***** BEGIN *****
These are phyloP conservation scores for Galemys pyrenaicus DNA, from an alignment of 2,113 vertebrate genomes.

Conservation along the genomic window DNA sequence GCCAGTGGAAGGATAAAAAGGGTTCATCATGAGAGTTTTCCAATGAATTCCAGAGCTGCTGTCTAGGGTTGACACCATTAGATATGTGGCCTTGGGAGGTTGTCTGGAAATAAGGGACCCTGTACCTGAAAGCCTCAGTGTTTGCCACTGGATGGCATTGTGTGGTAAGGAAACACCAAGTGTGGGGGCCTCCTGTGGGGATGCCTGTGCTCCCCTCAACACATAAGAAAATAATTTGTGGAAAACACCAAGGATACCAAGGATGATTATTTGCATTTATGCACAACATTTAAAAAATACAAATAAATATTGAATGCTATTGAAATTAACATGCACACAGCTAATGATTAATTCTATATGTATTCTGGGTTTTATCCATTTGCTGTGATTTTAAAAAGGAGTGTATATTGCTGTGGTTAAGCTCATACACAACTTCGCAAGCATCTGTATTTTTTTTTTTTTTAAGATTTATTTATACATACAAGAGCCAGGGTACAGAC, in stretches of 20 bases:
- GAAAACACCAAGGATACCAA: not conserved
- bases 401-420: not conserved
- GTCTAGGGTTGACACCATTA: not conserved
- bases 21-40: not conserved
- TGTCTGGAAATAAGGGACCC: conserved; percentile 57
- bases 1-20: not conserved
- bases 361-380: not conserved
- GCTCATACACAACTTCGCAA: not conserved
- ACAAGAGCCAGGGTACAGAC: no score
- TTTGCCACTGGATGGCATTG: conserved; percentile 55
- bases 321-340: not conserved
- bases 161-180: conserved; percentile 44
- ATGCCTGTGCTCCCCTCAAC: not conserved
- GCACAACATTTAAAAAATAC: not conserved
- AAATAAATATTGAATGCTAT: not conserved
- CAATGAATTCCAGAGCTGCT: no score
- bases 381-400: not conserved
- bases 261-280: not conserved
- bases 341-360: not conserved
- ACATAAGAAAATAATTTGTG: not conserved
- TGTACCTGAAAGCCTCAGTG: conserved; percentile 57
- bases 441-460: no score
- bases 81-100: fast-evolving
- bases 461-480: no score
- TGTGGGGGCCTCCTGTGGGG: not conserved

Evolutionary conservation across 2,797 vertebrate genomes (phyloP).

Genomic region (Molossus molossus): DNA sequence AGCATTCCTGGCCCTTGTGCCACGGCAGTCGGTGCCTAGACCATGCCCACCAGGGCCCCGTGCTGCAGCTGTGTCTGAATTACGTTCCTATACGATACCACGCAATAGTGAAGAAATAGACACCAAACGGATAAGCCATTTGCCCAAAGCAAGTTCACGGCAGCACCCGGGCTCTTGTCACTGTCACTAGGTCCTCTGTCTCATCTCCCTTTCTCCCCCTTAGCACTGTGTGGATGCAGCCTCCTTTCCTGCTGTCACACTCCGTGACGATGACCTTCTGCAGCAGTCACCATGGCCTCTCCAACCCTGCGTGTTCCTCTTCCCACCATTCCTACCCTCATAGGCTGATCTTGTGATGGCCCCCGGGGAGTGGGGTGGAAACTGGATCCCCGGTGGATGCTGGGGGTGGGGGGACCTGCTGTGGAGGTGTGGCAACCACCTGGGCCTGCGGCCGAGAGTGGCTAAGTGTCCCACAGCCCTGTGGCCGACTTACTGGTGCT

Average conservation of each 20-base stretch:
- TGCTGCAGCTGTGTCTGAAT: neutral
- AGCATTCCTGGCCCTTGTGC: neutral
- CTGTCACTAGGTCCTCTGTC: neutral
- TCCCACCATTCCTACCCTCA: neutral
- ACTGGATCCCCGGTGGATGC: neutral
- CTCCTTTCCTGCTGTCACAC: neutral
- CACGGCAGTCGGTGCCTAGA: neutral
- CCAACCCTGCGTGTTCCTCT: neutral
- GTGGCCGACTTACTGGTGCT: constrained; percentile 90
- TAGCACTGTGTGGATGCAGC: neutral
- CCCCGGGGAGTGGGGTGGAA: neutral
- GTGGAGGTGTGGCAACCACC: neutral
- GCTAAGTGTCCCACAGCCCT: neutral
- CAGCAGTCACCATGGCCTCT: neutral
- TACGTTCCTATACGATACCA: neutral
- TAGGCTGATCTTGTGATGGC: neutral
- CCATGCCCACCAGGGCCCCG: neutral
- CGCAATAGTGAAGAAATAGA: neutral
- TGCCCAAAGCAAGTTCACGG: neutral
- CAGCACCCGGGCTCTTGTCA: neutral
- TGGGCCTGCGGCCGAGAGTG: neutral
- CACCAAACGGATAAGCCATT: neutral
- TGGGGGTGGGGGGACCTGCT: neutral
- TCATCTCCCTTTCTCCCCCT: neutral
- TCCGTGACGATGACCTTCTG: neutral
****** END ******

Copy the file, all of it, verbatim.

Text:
These are phyloP conservation scores for Galemys pyrenaicus DNA, from an alignment of 2,113 vertebrate genomes.

Conservation along the genomic window DNA sequence GCCAGTGGAAGGATAAAAAGGGTTCATCATGAGAGTTTTCCAATGAATTCCAGAGCTGCTGTCTAGGGTTGACACCATTAGATATGTGGCCTTGGGAGGTTGTCTGGAAATAAGGGACCCTGTACCTGAAAGCCTCAGTGTTTGCCACTGGATGGCATTGTGTGGTAAGGAAACACCAAGTGTGGGGGCCTCCTGTGGGGATGCCTGTGCTCCCCTCAACACATAAGAAAATAATTTGTGGAAAACACCAAGGATACCAAGGATGATTATTTGCATTTATGCACAACATTTAAAAAATACAAATAAATATTGAATGCTATTGAAATTAACATGCACACAGCTAATGATTAATTCTATATGTATTCTGGGTTTTATCCATTTGCTGTGATTTTAAAAAGGAGTGTATATTGCTGTGGTTAAGCTCATACACAACTTCGCAAGCATCTGTATTTTTTTTTTTTTTAAGATTTATTTATACATACAAGAGCCAGGGTACAGAC, in stretches of 20 bases:
- GAAAACACCAAGGATACCAA: not conserved
- bases 401-420: not conserved
- GTCTAGGGTTGACACCATTA: not conserved
- bases 21-40: not conserved
- TGTCTGGAAATAAGGGACCC: conserved; percentile 57
- bases 1-20: not conserved
- bases 361-380: not conserved
- GCTCATACACAACTTCGCAA: not conserved
- ACAAGAGCCAGGGTACAGAC: no score
- TTTGCCACTGGATGGCATTG: conserved; percentile 55
- bases 321-340: not conserved
- bases 161-180: conserved; percentile 44
- ATGCCTGTGCTCCCCTCAAC: not conserved
- GCACAACATTTAAAAAATAC: not conserved
- AAATAAATATTGAATGCTAT: not conserved
- CAATGAATTCCAGAGCTGCT: no score
- bases 381-400: not conserved
- bases 261-280: not conserved
- bases 341-360: not conserved
- ACATAAGAAAATAATTTGTG: not conserved
- TGTACCTGAAAGCCTCAGTG: conserved; percentile 57
- bases 441-460: no score
- bases 81-100: fast-evolving
- bases 461-480: no score
- TGTGGGGGCCTCCTGTGGGG: not conserved

Evolutionary conservation across 2,797 vertebrate genomes (phyloP).

Genomic region (Molossus molossus): DNA sequence AGCATTCCTGGCCCTTGTGCCACGGCAGTCGGTGCCTAGACCATGCCCACCAGGGCCCCGTGCTGCAGCTGTGTCTGAATTACGTTCCTATACGATACCACGCAATAGTGAAGAAATAGACACCAAACGGATAAGCCATTTGCCCAAAGCAAGTTCACGGCAGCACCCGGGCTCTTGTCACTGTCACTAGGTCCTCTGTCTCATCTCCCTTTCTCCCCCTTAGCACTGTGTGGATGCAGCCTCCTTTCCTGCTGTCACACTCCGTGACGATGACCTTCTGCAGCAGTCACCATGGCCTCTCCAACCCTGCGTGTTCCTCTTCCCACCATTCCTACCCTCATAGGCTGATCTTGTGATGGCCCCCGGGGAGTGGGGTGGAAACTGGATCCCCGGTGGATGCTGGGGGTGGGGGGACCTGCTGTGGAGGTGTGGCAACCACCTGGGCCTGCGGCCGAGAGTGGCTAAGTGTCCCACAGCCCTGTGGCCGACTTACTGGTGCT

Average conservation of each 20-base stretch:
- TGCTGCAGCTGTGTCTGAAT: neutral
- AGCATTCCTGGCCCTTGTGC: neutral
- CTGTCACTAGGTCCTCTGTC: neutral
- TCCCACCATTCCTACCCTCA: neutral
- ACTGGATCCCCGGTGGATGC: neutral
- CTCCTTTCCTGCTGTCACAC: neutral
- CACGGCAGTCGGTGCCTAGA: neutral
- CCAACCCTGCGTGTTCCTCT: neutral
- GTGGCCGACTTACTGGTGCT: constrained; percentile 90
- TAGCACTGTGTGGATGCAGC: neutral
- CCCCGGGGAGTGGGGTGGAA: neutral
- GTGGAGGTGTGGCAACCACC: neutral
- GCTAAGTGTCCCACAGCCCT: neutral
- CAGCAGTCACCATGGCCTCT: neutral
- TACGTTCCTATACGATACCA: neutral
- TAGGCTGATCTTGTGATGGC: neutral
- CCATGCCCACCAGGGCCCCG: neutral
- CGCAATAGTGAAGAAATAGA: neutral
- TGCCCAAAGCAAGTTCACGG: neutral
- CAGCACCCGGGCTCTTGTCA: neutral
- TGGGCCTGCGGCCGAGAGTG: neutral
- CACCAAACGGATAAGCCATT: neutral
- TGGGGGTGGGGGGACCTGCT: neutral
- TCATCTCCCTTTCTCCCCCT: neutral
- TCCGTGACGATGACCTTCTG: neutral